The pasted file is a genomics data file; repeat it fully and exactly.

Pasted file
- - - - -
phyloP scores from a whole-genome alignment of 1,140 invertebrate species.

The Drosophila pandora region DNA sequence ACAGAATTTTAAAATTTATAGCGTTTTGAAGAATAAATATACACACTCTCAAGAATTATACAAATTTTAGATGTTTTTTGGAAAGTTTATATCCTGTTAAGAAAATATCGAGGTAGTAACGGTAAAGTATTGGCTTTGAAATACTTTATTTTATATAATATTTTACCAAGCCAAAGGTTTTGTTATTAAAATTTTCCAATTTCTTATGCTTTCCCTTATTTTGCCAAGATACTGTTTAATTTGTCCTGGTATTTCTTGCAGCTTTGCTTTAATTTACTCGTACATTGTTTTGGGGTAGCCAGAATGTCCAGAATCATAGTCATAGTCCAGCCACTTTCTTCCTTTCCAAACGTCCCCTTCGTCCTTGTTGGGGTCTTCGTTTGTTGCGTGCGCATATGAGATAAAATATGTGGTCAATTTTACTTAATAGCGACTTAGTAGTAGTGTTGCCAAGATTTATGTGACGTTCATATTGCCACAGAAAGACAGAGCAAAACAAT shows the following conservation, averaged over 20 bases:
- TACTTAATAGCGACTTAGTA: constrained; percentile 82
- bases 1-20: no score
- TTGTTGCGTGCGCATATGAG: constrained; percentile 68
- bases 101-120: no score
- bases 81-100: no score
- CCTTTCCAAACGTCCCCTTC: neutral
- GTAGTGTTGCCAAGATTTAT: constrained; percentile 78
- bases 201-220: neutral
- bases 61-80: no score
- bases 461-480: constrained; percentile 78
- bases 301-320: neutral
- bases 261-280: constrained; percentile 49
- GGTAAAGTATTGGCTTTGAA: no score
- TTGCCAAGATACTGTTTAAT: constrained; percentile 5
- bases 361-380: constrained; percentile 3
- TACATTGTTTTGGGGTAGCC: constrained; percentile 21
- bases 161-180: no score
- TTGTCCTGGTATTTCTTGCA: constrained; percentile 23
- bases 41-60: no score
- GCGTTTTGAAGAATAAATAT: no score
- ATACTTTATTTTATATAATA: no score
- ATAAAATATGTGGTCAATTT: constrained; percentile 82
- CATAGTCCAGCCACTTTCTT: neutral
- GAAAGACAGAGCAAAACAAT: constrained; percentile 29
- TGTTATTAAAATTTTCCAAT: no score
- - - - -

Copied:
phyloP scores from a whole-genome alignment of 1,140 invertebrate species.

The Drosophila pandora region DNA sequence ACAGAATTTTAAAATTTATAGCGTTTTGAAGAATAAATATACACACTCTCAAGAATTATACAAATTTTAGATGTTTTTTGGAAAGTTTATATCCTGTTAAGAAAATATCGAGGTAGTAACGGTAAAGTATTGGCTTTGAAATACTTTATTTTATATAATATTTTACCAAGCCAAAGGTTTTGTTATTAAAATTTTCCAATTTCTTATGCTTTCCCTTATTTTGCCAAGATACTGTTTAATTTGTCCTGGTATTTCTTGCAGCTTTGCTTTAATTTACTCGTACATTGTTTTGGGGTAGCCAGAATGTCCAGAATCATAGTCATAGTCCAGCCACTTTCTTCCTTTCCAAACGTCCCCTTCGTCCTTGTTGGGGTCTTCGTTTGTTGCGTGCGCATATGAGATAAAATATGTGGTCAATTTTACTTAATAGCGACTTAGTAGTAGTGTTGCCAAGATTTATGTGACGTTCATATTGCCACAGAAAGACAGAGCAAAACAAT shows the following conservation, averaged over 20 bases:
- TACTTAATAGCGACTTAGTA: constrained; percentile 82
- bases 1-20: no score
- TTGTTGCGTGCGCATATGAG: constrained; percentile 68
- bases 101-120: no score
- bases 81-100: no score
- CCTTTCCAAACGTCCCCTTC: neutral
- GTAGTGTTGCCAAGATTTAT: constrained; percentile 78
- bases 201-220: neutral
- bases 61-80: no score
- bases 461-480: constrained; percentile 78
- bases 301-320: neutral
- bases 261-280: constrained; percentile 49
- GGTAAAGTATTGGCTTTGAA: no score
- TTGCCAAGATACTGTTTAAT: constrained; percentile 5
- bases 361-380: constrained; percentile 3
- TACATTGTTTTGGGGTAGCC: constrained; percentile 21
- bases 161-180: no score
- TTGTCCTGGTATTTCTTGCA: constrained; percentile 23
- bases 41-60: no score
- GCGTTTTGAAGAATAAATAT: no score
- ATACTTTATTTTATATAATA: no score
- ATAAAATATGTGGTCAATTT: constrained; percentile 82
- CATAGTCCAGCCACTTTCTT: neutral
- GAAAGACAGAGCAAAACAAT: constrained; percentile 29
- TGTTATTAAAATTTTCCAAT: no score